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each of the two in-line girders with a concrete diaphragm at the pier, making the three HPS bridge girders continuous for live and superimposed loads. The simple-made-continuous technique eliminated bolted field splicing of the girders, which would normally take place away from the pier and over the traffic below. The concrete splice significantly reduced the interruption of traffic and accelerated construction time. In this case, the I-80 highway had to be closed for only 90 minutes for placing the three girders for each span. The bridge opened to traffic in October 2003, becoming the first 100 ksi HPS bridge in the U.S. Corrugated WebsNew optimized shapes, designed to replace routine box and I-girder shapes, will further realize the full benefit of the strength and weldability of HPS. In the mid-90s the Advanced Technology for Large Structural Systems (ATLSS) Center at Lehigh University and Modjeski and Masters, Inc., with funding by the Federal Highway Administration, began studying non-traditional steel bridge beam configurations. One candidate configuration studied was an I-girder with a corrugated steel web. The corrugated web increases web stability, allowing a reduced web thickness without the need for web stiffeners. Increased stability benefits fabrication and erection. Fewer attachments to the web and flanges also improves fatigue performance. Following initial studies, the next step was to design and build a demonstration bridge, based on design equations and details using finite element analysis, fabrication studies, and applied laboratory research. Research for the extended project included: Selecting the optimum corrugated shape (trapezoidal or sinusoidal), considering structural performance, fabrication, and manufacturing processes Conducting shear and flexural tests to verify design capacities Testing bolted splices, and determining fatigue properties. Production processes tested included robotic welders on full-size test specimens.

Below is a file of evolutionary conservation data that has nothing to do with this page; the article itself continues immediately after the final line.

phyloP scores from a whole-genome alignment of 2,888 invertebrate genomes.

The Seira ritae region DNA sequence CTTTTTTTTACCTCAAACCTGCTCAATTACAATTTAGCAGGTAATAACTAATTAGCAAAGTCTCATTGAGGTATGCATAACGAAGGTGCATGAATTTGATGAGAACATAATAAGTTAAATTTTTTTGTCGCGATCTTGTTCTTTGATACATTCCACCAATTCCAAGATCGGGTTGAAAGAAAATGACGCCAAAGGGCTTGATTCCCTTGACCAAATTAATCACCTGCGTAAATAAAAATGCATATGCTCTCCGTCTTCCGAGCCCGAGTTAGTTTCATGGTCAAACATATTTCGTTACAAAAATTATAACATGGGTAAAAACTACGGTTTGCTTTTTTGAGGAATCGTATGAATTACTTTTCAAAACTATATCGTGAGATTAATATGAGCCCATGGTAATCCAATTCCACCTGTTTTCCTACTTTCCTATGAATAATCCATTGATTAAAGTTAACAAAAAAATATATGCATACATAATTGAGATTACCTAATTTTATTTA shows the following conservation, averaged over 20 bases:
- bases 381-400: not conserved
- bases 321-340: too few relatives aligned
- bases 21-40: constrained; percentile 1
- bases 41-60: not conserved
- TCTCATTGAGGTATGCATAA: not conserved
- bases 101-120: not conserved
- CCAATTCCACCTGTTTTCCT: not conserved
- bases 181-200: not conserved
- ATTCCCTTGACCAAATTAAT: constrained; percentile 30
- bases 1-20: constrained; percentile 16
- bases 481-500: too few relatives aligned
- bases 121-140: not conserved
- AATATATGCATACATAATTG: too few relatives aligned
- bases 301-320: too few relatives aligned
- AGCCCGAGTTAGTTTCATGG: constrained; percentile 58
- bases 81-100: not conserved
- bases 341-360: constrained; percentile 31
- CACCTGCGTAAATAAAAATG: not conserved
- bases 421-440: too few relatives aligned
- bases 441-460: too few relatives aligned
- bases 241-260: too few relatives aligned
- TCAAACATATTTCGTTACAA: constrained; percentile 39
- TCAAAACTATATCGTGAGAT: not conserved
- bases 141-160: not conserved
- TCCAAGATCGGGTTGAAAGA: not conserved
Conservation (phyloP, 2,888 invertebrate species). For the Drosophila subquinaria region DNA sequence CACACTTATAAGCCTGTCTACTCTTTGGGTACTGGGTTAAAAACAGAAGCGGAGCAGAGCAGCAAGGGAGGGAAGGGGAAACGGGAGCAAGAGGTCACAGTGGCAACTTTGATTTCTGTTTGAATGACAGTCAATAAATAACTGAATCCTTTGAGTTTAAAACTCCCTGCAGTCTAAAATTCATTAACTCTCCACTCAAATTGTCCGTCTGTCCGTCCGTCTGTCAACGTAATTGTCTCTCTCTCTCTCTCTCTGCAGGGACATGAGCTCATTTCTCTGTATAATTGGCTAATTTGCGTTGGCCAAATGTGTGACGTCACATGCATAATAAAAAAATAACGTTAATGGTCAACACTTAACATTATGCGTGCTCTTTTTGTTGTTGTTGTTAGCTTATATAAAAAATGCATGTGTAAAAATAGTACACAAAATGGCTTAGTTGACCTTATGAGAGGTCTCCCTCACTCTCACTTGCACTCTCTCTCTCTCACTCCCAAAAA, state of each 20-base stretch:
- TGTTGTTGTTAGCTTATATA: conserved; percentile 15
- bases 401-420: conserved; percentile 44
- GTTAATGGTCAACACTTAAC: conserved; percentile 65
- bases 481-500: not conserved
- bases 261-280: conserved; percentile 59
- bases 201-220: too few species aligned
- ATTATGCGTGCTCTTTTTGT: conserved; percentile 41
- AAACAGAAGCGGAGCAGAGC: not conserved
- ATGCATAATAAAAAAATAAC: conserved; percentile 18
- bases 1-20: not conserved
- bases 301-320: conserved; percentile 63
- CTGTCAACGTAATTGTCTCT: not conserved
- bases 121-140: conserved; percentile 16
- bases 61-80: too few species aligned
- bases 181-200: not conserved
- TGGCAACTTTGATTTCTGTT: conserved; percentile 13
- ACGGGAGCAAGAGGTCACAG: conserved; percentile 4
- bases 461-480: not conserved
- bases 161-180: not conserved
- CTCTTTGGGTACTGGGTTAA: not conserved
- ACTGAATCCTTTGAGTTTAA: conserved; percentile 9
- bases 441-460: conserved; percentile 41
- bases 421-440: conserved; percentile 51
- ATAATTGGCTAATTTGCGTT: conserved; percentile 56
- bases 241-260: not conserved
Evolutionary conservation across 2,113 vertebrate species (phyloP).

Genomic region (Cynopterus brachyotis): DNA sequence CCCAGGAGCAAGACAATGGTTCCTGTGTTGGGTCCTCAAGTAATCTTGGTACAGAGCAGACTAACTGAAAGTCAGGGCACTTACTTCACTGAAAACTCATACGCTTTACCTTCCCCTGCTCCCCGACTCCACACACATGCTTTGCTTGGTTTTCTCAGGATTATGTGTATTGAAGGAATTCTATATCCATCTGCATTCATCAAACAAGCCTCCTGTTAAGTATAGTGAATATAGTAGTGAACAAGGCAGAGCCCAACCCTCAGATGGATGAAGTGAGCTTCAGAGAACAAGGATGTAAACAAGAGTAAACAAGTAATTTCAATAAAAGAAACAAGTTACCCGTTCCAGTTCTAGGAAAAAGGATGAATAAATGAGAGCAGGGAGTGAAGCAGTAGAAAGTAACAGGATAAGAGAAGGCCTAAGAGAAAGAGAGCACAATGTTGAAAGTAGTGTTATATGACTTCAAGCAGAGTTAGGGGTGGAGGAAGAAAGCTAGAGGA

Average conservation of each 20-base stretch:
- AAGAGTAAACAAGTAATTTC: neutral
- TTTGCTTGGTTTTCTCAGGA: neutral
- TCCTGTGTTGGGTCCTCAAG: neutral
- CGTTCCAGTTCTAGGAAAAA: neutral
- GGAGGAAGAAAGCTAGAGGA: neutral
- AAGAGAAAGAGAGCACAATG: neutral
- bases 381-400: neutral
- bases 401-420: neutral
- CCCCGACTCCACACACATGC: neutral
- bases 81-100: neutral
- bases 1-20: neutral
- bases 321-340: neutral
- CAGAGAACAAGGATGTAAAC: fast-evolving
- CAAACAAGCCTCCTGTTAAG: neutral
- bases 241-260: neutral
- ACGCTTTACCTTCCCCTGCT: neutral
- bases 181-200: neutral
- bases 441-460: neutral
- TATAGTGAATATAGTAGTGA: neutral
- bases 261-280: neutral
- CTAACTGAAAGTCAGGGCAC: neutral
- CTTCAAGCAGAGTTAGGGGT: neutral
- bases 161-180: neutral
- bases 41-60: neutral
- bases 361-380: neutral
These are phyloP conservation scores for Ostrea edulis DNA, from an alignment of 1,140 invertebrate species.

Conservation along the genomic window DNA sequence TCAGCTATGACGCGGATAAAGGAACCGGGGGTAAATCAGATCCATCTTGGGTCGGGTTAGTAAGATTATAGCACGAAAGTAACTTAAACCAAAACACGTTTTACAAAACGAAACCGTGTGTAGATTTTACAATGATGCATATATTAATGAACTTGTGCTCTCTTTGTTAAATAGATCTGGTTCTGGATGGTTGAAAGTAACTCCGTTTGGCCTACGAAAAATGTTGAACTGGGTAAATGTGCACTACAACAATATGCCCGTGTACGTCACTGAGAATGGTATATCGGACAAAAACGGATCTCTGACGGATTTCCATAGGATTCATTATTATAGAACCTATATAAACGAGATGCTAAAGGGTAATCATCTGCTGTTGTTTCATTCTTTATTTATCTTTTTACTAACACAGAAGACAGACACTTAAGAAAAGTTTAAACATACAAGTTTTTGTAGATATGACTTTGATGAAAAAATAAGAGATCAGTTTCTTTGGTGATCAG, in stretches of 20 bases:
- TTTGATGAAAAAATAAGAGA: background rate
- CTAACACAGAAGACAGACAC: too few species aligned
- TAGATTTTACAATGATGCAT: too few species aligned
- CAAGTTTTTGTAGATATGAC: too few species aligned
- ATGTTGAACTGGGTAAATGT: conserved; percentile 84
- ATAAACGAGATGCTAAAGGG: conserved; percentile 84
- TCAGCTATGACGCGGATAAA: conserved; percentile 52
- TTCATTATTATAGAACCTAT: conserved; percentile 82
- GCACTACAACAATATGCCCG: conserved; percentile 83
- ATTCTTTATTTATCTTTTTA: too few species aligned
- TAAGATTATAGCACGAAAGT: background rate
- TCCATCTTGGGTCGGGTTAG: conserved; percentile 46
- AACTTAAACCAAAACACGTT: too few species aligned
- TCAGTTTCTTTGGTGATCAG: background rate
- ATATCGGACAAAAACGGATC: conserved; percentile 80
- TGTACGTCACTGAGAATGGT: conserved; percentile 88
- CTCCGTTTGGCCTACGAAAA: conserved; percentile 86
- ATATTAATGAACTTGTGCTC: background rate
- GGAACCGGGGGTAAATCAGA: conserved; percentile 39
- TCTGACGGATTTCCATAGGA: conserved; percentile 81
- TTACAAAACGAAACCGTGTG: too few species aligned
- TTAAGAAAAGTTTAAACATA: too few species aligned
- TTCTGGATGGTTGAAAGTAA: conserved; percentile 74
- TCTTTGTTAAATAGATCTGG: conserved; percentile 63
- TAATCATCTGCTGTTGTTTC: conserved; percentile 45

Fabricators studied two different robotic systems: one with the robot stationary while the steel girder advanced, and vice versa. This work represents the first